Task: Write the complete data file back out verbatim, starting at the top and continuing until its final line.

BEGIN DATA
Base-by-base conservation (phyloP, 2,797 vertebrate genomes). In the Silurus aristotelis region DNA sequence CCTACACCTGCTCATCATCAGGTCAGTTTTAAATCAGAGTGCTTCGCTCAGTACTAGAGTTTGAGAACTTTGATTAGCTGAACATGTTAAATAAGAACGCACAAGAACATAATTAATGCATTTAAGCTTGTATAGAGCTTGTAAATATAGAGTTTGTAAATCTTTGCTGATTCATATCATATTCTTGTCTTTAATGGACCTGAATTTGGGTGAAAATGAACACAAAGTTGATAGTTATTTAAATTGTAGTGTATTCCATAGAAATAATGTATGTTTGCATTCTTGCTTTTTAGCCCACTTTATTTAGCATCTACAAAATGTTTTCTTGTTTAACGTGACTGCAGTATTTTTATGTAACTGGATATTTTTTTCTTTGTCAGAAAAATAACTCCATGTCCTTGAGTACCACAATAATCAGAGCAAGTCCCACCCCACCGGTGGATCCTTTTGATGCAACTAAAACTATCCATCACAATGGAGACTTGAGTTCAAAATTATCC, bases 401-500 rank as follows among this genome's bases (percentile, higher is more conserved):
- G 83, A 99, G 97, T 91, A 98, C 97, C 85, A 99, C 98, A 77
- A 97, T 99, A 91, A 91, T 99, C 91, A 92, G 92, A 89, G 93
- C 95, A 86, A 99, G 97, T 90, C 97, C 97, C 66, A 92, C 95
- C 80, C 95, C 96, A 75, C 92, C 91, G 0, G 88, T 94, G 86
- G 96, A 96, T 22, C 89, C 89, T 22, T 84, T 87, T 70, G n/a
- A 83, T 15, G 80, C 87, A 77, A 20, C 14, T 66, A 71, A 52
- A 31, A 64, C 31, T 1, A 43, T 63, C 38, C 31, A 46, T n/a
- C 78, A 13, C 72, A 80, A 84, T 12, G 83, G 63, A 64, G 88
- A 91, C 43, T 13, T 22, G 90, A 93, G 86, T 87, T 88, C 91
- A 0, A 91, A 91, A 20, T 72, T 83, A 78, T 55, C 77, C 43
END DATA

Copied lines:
Base-by-base conservation (phyloP, 2,797 vertebrate genomes). In the Silurus aristotelis region DNA sequence CCTACACCTGCTCATCATCAGGTCAGTTTTAAATCAGAGTGCTTCGCTCAGTACTAGAGTTTGAGAACTTTGATTAGCTGAACATGTTAAATAAGAACGCACAAGAACATAATTAATGCATTTAAGCTTGTATAGAGCTTGTAAATATAGAGTTTGTAAATCTTTGCTGATTCATATCATATTCTTGTCTTTAATGGACCTGAATTTGGGTGAAAATGAACACAAAGTTGATAGTTATTTAAATTGTAGTGTATTCCATAGAAATAATGTATGTTTGCATTCTTGCTTTTTAGCCCACTTTATTTAGCATCTACAAAATGTTTTCTTGTTTAACGTGACTGCAGTATTTTTATGTAACTGGATATTTTTTTCTTTGTCAGAAAAATAACTCCATGTCCTTGAGTACCACAATAATCAGAGCAAGTCCCACCCCACCGGTGGATCCTTTTGATGCAACTAAAACTATCCATCACAATGGAGACTTGAGTTCAAAATTATCC, bases 401-500 rank as follows among this genome's bases (percentile, higher is more conserved):
- G 83, A 99, G 97, T 91, A 98, C 97, C 85, A 99, C 98, A 77
- A 97, T 99, A 91, A 91, T 99, C 91, A 92, G 92, A 89, G 93
- C 95, A 86, A 99, G 97, T 90, C 97, C 97, C 66, A 92, C 95
- C 80, C 95, C 96, A 75, C 92, C 91, G 0, G 88, T 94, G 86
- G 96, A 96, T 22, C 89, C 89, T 22, T 84, T 87, T 70, G n/a
- A 83, T 15, G 80, C 87, A 77, A 20, C 14, T 66, A 71, A 52
- A 31, A 64, C 31, T 1, A 43, T 63, C 38, C 31, A 46, T n/a
- C 78, A 13, C 72, A 80, A 84, T 12, G 83, G 63, A 64, G 88
- A 91, C 43, T 13, T 22, G 90, A 93, G 86, T 87, T 88, C 91
- A 0, A 91, A 91, A 20, T 72, T 83, A 78, T 55, C 77, C 43